Well, I'm glad we had this discussion as I now have a better understanding of what you are trying to say.

I agree that we all should be responsible for our actions, our attitudes, and our beliefs. And that is in line with Christianity as we have been given free will.

But I don't see how I can be held responsible for things that were done by others who are not even related to me hundreds of years ago to today. I try to make a positive difference in the lives of people regardless of race. Sure, I don't go around looking for white supremists to challenge their viewpoint, but who does.

As far as the events of 1922, I would offer you to read an account by the US Consular General, George Horton, in his book "Blight of Asia". When writing his account of the sacking of Smyrna, he would not take any testimony from Greeks or Armenians in order to ensure the most unbiased historical account he could.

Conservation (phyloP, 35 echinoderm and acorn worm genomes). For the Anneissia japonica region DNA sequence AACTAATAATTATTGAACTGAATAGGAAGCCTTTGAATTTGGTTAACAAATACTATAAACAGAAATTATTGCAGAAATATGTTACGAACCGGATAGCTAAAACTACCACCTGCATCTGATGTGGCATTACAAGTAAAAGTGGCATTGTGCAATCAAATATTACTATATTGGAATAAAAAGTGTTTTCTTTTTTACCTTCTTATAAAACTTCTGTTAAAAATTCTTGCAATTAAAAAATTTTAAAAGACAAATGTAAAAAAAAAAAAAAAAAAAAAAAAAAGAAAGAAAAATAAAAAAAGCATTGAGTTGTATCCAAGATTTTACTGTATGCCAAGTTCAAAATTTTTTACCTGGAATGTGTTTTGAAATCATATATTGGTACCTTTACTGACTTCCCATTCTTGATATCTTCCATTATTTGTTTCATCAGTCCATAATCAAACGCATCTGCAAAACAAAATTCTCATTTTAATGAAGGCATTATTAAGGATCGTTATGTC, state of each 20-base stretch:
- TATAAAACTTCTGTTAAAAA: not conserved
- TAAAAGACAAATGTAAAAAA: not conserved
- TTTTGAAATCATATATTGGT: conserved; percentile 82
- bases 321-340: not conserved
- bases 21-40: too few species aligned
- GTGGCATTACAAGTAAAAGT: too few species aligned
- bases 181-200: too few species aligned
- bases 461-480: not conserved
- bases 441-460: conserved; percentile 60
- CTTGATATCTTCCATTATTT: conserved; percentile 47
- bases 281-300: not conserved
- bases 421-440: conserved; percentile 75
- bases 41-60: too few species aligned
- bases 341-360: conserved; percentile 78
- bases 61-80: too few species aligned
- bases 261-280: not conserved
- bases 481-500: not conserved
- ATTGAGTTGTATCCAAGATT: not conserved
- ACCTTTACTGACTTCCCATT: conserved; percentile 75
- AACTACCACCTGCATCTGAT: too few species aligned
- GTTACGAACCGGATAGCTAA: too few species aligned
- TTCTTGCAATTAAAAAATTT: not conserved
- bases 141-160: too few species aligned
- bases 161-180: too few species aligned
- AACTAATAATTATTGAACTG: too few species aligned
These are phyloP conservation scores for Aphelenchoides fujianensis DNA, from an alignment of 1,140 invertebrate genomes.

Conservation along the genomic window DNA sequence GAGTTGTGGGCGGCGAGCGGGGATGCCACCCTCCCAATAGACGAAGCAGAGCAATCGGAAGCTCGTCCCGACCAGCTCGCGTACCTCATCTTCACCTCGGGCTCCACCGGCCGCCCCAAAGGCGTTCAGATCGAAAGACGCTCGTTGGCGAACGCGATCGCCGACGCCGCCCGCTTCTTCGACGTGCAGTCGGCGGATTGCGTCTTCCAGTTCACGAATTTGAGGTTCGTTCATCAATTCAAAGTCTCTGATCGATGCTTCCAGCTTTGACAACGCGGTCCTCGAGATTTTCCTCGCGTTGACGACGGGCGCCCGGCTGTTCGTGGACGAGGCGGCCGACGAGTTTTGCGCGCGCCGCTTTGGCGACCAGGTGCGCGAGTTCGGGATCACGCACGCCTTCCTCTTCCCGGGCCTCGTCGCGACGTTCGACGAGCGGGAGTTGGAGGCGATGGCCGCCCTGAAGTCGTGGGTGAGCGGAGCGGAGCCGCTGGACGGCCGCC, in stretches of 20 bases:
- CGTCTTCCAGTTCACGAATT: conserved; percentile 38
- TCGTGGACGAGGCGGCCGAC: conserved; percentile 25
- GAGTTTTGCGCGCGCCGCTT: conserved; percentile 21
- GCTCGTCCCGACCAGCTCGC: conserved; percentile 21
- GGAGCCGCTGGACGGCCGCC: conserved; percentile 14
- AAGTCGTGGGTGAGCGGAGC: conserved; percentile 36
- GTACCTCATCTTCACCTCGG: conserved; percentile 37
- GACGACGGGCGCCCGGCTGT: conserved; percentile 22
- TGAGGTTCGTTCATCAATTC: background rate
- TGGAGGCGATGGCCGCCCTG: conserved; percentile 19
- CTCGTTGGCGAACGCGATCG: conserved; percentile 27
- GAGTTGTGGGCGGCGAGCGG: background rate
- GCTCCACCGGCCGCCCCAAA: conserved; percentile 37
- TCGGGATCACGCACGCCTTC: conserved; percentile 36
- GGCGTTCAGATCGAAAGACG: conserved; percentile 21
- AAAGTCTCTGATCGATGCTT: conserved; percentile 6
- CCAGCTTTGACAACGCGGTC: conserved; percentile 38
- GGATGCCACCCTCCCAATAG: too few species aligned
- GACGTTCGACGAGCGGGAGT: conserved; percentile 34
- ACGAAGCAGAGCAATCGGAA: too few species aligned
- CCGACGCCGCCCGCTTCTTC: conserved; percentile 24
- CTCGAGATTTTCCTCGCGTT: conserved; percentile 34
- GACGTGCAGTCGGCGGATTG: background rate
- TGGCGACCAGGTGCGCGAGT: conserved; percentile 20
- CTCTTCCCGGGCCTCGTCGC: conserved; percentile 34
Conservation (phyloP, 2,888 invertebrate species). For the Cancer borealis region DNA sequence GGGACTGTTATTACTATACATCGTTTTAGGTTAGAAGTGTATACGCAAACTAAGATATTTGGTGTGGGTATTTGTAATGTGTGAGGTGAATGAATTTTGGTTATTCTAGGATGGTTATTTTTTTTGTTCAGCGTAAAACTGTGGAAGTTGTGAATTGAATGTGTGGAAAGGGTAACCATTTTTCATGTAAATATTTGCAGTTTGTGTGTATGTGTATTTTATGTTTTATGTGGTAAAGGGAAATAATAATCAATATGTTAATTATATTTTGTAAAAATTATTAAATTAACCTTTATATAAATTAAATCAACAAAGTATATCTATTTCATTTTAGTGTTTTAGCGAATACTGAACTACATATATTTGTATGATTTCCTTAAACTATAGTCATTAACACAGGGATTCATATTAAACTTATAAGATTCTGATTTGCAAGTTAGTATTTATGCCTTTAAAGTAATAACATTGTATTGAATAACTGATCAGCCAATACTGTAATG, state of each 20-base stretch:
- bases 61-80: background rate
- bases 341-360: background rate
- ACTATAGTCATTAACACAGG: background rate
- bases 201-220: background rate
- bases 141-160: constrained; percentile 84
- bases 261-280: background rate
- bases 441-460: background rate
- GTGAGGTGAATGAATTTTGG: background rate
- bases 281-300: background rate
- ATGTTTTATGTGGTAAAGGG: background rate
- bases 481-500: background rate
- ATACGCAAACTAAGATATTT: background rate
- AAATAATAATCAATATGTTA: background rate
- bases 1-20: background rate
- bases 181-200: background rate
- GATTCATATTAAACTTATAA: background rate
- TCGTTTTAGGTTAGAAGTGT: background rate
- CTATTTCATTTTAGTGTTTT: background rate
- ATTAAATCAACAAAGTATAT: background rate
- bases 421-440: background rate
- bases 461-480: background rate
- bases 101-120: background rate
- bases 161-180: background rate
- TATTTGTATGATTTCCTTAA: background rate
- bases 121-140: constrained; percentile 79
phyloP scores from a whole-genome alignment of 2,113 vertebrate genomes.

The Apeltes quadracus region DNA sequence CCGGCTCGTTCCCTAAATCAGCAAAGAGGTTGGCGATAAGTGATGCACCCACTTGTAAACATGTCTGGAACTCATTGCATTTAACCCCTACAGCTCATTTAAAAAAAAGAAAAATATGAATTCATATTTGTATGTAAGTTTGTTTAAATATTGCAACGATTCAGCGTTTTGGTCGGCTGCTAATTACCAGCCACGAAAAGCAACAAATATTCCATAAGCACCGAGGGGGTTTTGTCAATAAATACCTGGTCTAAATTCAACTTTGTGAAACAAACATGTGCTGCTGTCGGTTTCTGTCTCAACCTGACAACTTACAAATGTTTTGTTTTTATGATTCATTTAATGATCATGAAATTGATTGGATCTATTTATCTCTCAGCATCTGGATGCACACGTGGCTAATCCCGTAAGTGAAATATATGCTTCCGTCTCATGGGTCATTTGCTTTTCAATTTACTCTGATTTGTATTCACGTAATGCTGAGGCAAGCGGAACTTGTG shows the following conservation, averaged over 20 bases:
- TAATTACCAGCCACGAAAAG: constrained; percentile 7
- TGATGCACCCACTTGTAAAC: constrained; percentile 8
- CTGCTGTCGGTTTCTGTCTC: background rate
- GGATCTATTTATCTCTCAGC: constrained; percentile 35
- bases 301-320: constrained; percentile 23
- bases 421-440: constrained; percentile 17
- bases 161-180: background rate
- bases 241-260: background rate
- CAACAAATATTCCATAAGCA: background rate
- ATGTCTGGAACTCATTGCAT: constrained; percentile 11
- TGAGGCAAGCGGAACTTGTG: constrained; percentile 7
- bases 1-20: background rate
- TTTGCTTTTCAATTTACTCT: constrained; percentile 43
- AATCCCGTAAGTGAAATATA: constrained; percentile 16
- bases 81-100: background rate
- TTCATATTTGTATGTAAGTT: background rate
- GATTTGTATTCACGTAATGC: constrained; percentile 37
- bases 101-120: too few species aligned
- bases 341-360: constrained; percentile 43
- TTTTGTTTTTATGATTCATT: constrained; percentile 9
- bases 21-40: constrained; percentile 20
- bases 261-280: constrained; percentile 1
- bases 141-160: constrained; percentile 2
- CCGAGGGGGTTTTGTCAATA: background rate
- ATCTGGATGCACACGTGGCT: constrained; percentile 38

In terms of history, I find it is necessary to read multiple sources, and to glean out the exaggerations and to fill in facts that were conveniently left out by the other side.

Indirectly you have admitted ignorance on the roots of racism. I think I'll just end my contribution to this discussion at that. Thank you for this discussion. I don't think I have much else to say.

Kosta